Brady Dennis does not appear to have talked to anyone at Samaritan’s Purse, but he’s done some searching and unearthed controversies. According to the New Republic, during the Gulf War in 1991, General Norman Schwarzkopf questioned an arrangement Samaritan’s Purse had with the military to distribute Arabic-language Bibles in Saudi Arabia, which in Dennis’s words “violated an agreement that between the Saudi and American governments to avoid proselytizing.” Samaritan’s Purse called the exercise “Operation Desert Save.” In 2001, the New York Times found that Samaritan’s Purse, which has received $200,000 from the U.S. Agency for International Development, was using the tax dollars to preach to victims of an earthquake in El Salvador. The group was found not to have violated any federal regulations.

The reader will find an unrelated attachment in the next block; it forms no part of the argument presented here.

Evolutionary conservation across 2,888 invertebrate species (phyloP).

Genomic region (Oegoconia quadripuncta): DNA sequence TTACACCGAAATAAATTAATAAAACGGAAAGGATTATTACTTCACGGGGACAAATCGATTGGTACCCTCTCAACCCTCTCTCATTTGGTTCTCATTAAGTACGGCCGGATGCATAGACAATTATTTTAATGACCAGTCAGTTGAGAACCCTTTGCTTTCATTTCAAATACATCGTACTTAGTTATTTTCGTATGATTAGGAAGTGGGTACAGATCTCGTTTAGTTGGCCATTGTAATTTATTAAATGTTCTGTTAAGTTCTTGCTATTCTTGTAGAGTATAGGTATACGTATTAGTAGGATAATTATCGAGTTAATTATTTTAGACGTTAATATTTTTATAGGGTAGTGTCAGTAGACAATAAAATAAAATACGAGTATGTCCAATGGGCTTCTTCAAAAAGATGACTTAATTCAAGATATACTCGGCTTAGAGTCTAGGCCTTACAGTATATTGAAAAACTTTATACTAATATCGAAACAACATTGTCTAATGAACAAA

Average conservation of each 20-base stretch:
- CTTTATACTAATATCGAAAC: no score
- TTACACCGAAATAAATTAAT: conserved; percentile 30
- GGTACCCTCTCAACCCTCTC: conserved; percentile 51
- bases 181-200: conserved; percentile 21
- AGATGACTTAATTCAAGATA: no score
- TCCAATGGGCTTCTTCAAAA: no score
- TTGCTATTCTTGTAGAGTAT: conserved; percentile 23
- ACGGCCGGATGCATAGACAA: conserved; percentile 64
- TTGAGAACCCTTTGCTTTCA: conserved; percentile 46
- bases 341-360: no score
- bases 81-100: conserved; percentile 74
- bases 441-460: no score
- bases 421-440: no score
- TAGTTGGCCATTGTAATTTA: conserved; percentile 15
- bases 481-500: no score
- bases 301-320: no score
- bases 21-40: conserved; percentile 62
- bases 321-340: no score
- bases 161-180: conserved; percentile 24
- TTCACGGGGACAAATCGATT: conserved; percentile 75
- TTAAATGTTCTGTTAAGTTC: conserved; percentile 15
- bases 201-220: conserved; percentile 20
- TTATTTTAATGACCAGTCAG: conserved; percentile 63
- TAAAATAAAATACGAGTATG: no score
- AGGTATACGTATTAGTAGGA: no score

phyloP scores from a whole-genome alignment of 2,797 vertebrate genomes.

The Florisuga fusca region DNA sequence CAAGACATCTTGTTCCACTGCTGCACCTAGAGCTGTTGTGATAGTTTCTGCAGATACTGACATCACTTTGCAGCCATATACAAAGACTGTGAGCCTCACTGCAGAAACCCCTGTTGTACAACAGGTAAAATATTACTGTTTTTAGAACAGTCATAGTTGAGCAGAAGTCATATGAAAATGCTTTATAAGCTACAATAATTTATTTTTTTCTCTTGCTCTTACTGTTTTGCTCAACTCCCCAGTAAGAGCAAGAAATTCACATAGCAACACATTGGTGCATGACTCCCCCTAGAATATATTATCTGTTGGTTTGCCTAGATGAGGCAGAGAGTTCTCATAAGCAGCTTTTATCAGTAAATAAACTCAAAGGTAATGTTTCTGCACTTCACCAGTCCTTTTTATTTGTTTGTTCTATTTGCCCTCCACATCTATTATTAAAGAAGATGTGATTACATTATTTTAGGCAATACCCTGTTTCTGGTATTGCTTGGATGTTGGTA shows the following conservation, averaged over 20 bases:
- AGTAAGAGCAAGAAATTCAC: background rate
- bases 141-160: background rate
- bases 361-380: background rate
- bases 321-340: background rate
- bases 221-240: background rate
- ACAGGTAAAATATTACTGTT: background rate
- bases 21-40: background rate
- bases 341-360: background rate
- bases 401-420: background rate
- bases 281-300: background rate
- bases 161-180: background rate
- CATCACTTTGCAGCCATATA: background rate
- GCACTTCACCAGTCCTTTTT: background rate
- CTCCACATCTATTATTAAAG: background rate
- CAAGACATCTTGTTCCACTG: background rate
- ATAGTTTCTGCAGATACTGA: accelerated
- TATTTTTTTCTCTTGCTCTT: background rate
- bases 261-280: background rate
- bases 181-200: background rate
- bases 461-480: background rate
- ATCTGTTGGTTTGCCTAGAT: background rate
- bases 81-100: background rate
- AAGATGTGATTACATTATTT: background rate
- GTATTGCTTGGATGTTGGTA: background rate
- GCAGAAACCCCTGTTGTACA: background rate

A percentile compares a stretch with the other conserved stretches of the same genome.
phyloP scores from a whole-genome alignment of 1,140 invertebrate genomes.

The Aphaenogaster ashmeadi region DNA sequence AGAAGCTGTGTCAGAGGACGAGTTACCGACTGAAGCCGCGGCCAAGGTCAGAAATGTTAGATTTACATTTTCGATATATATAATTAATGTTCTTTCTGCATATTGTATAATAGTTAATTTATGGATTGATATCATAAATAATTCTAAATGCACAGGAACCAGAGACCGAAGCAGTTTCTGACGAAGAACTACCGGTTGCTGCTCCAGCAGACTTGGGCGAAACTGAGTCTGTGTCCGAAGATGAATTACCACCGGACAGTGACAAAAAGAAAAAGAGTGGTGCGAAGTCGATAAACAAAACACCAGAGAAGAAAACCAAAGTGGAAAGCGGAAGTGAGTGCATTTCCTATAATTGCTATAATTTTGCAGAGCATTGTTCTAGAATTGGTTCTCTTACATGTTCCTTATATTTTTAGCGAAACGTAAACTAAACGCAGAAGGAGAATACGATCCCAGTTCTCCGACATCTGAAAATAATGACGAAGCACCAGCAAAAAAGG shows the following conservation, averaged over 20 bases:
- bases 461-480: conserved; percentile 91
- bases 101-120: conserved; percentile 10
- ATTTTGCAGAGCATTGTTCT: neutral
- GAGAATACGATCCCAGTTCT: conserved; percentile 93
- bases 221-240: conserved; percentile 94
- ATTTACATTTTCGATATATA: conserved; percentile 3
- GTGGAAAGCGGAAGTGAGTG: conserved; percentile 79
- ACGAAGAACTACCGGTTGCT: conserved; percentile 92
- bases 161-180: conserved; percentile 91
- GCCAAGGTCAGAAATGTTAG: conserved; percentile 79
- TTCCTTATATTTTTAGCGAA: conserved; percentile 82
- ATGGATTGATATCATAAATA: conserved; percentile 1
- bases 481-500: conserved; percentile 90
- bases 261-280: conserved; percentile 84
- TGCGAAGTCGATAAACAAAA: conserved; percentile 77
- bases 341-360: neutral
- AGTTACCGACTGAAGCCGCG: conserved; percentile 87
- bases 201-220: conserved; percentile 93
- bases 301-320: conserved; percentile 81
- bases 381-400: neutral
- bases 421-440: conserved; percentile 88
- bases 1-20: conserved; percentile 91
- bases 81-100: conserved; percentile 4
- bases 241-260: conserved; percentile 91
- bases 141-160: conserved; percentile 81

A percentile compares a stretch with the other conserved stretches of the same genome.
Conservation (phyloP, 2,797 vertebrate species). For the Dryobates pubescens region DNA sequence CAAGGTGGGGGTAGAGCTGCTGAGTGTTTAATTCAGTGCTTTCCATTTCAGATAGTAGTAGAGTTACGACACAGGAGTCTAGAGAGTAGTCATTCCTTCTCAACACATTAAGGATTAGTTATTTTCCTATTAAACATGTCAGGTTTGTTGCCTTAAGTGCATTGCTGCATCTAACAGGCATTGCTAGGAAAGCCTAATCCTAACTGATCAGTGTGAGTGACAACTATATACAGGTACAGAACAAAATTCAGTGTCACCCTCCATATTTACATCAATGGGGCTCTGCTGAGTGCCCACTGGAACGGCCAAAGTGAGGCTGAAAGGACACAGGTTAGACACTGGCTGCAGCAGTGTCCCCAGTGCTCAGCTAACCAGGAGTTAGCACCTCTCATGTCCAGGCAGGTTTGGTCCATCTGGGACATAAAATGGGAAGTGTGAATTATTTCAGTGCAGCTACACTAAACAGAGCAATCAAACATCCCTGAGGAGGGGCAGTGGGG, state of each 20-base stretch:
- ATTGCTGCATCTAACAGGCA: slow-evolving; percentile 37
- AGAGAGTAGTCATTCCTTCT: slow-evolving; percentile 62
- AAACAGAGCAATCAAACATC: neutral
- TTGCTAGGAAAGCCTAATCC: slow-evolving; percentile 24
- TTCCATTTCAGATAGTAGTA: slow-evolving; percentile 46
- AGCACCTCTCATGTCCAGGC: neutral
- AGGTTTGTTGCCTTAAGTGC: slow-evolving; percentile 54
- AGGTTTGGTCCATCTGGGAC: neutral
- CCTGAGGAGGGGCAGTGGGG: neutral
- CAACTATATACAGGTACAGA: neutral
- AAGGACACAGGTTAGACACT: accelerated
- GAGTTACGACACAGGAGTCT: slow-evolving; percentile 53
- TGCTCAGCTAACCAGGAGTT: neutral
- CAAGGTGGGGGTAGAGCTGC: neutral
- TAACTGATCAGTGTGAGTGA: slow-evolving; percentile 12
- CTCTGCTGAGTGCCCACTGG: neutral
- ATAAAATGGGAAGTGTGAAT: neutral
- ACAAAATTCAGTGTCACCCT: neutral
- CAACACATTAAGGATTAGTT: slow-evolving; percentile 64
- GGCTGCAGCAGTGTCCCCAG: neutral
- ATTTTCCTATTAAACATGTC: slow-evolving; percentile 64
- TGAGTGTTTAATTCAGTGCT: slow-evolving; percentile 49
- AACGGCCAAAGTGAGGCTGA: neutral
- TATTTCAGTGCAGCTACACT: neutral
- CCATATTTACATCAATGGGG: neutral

In addition, the head of Samaritan’s Purse, Franklin Graham, seems to be harder-edged than his father, Reverend Billy Graham. I didn’t find any interviews with Franklin Graham as in-depth as one that John Meroney did for The American Enterprise in 1999 (which is accessible at the invaluable website unz.org). But there are stories about Graham making impolitic statements about same-sex marriage and the depth of President Obama’s faith. In addition, in March Graham made some qualified endorsements of Vladimir Putin’s social policy that could be kindly characterized as incredibly clueless.